As a result, my doctor began by augmenting the Lexapro I was back on, with various over the counter herbal supplements as I continued with the structured breathing practices, daily. He said these supplements were needed to help the Lexapro (or whatever main drug I was being treated with), to work better and more effectively produce the neurotransmitters I needed. The Lexapro (or any of the other 50 some-odd Rx drug combinations alone) was not sufficient in a vacuum. He also prescribed an alpha-stimulation machine (that looks like earphones attached to an old MP3 player), that I wore for an hour a day and clipped onto my ear lobes, to even-out my brain wave activity.

After combining this doctor’s more “natural” treatment recommendations, with the Lexapro, I started to get my function, feelings, and desires back slowly but surely, and am now back to a point where I feel “myself” again, much healthier and ready to attack the world; and once again at the happiest place I’ve been personally and professionally. As a result of the misery I experienced, I now appreciate even life’s smallest miracles like — being able to enjoy each bite of food, feeling unconditional love towards my nieces, and being able to type this very post. It may sound hyperbolic, but being “able” to do these “normal” every day things, each feels like going to game 7 of your favorite team’s playoff series. You don’t realize all the miracles that take place every second of every single “normal” day, until normalcy is taken away from you. The lowest lows absolutely do produce the highest highs.

Let me use this time to apologize to the people in my life who I was unable to keep in touch with over this difficult time: many friends, colleagues, and partners. My intent was never to fall-off; I merely lost the capabilities and the strength to communicate. Thank you to everyone for understanding and I hope to be in touch with you all soon.

So, I am now working on getting the word out about my experiences so that I can help people and help change the conversation around topics like “mental illness,” PTSD, Anxiety, and Depression — and make that conversation more inclusive.

Why should someone who takes an SSRI or does certain exercises to fix a brain/body malfunction be treated differently than someone who takes Synthroid for a thyroid condition? Why do we label and put people in separate categories when we ALL face challenges in life that leave us susceptible to our mental health declining at various times in our lives,? I will be looking to talk publicly to groups about this topic, and one-on-one, to help as many as I can and am happy to help any staffers you have that may be struggling. In the meantime I’m working on building a number of start-up ideas with a group of friends who are partners at an ad agency, and have been loving working with them in their offices in NYC in what is a tremendously collaborative, creative and strategic environment. I am greatly looking forward to what the future holds in terms of other work and personal life aspirations.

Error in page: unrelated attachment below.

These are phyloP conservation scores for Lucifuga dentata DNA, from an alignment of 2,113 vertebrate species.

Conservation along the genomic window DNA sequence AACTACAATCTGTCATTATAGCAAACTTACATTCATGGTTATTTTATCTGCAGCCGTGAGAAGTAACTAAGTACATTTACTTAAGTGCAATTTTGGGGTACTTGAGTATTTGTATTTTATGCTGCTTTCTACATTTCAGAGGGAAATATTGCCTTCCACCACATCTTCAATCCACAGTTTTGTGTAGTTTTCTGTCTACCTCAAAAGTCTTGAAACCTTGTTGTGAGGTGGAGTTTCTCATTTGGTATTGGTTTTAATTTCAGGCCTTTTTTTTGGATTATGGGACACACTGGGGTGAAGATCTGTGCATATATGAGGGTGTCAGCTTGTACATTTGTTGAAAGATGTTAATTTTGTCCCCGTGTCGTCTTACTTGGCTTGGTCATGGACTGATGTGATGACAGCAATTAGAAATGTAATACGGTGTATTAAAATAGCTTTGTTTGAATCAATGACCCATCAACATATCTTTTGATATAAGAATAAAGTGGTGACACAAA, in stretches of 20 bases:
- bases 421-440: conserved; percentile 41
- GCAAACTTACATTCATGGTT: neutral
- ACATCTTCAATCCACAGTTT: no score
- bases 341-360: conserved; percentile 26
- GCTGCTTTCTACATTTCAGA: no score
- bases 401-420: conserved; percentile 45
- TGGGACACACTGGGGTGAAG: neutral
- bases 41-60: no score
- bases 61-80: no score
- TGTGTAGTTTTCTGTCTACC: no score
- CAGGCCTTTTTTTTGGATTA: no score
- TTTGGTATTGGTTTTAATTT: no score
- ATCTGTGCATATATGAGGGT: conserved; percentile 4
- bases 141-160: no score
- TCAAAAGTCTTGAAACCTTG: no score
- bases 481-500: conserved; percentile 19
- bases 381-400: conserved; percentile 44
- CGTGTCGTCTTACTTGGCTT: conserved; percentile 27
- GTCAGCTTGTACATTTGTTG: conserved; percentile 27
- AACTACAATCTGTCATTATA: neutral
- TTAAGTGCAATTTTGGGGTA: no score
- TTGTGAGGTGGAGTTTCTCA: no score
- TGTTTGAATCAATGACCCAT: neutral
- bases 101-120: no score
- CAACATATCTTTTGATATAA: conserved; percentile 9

As my partners are very heartfelt and understanding individuals who also want to change the negative perception of many of these terms and ideas in the mental health space, and bring about a paradigm shift, we are collaborating on the name of a .org that will strongly communicate that these conditions are once again PHYSICAL malfunctions of the brain/body, and should be treated by society no differently than other diseases that don’t come with the negative perceptions — and to also reveal that on the mental health continuum, we all are affected to some degree and are all in this together. I promise to share more as this develops.

Thank you for taking the time to read my story — and hopefully, together, we can change and maybe even save people’s lives.

Much love and appreciation,


Originally posted by Eric Kussin on Facebook and LinkedIn

Scroll to Top